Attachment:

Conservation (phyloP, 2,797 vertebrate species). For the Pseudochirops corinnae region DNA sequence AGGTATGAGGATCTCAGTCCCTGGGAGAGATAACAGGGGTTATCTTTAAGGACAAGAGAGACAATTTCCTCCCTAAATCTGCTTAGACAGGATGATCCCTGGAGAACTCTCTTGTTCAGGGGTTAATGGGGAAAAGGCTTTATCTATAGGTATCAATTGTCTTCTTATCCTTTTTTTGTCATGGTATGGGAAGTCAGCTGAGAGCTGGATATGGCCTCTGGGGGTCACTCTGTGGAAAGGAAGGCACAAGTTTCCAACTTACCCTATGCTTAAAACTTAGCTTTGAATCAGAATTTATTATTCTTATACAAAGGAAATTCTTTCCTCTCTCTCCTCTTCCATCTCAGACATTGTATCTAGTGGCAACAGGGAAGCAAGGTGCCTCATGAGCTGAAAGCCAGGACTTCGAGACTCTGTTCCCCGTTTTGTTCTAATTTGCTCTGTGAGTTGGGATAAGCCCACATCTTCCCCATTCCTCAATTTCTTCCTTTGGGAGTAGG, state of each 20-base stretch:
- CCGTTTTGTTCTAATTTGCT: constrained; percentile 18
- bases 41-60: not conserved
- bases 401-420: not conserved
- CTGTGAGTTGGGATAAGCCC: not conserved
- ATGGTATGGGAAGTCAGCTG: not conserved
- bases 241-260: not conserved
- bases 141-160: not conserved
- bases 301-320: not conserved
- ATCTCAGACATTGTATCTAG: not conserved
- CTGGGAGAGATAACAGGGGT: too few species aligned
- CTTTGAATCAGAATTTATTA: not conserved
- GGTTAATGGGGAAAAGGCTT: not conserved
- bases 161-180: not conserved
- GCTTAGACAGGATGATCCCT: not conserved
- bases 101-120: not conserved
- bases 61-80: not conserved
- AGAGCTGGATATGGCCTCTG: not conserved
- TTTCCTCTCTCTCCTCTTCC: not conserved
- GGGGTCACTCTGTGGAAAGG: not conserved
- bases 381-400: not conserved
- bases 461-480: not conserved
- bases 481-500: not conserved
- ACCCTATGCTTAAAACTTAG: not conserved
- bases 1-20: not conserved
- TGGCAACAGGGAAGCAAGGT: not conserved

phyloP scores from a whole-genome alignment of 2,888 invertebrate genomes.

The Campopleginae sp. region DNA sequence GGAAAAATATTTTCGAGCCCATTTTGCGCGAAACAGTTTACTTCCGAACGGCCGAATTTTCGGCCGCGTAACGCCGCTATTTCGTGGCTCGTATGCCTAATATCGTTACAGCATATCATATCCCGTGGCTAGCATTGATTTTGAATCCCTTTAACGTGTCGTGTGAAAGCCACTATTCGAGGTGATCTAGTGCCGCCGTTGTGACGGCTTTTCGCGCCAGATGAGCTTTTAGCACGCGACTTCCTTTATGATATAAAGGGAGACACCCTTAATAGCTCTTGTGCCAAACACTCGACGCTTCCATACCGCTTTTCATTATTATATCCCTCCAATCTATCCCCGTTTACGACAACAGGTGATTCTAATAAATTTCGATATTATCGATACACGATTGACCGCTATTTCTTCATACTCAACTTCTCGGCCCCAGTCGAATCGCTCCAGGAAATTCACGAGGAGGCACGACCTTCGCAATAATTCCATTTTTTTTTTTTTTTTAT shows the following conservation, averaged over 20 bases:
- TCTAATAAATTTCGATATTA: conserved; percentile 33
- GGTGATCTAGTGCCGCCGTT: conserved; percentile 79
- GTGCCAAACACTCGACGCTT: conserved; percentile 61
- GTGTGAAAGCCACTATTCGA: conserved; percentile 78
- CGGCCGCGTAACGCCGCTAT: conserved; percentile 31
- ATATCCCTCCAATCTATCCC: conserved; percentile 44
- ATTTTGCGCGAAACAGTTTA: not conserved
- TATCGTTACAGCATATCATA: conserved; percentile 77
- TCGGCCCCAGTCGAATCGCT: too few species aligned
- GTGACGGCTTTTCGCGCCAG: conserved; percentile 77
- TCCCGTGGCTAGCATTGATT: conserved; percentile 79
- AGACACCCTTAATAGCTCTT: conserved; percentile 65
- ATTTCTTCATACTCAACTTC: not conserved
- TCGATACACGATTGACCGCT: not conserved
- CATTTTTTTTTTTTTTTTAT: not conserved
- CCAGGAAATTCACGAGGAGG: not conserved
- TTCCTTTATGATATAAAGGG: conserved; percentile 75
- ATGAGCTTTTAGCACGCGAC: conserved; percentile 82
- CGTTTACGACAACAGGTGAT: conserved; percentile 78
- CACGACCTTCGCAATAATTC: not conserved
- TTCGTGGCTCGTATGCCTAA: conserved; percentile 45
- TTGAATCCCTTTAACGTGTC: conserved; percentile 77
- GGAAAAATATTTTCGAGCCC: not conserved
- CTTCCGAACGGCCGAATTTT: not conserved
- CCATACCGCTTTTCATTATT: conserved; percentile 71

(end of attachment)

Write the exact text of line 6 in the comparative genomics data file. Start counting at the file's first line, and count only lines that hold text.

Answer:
- ATGGTATGGGAAGTCAGCTG: not conserved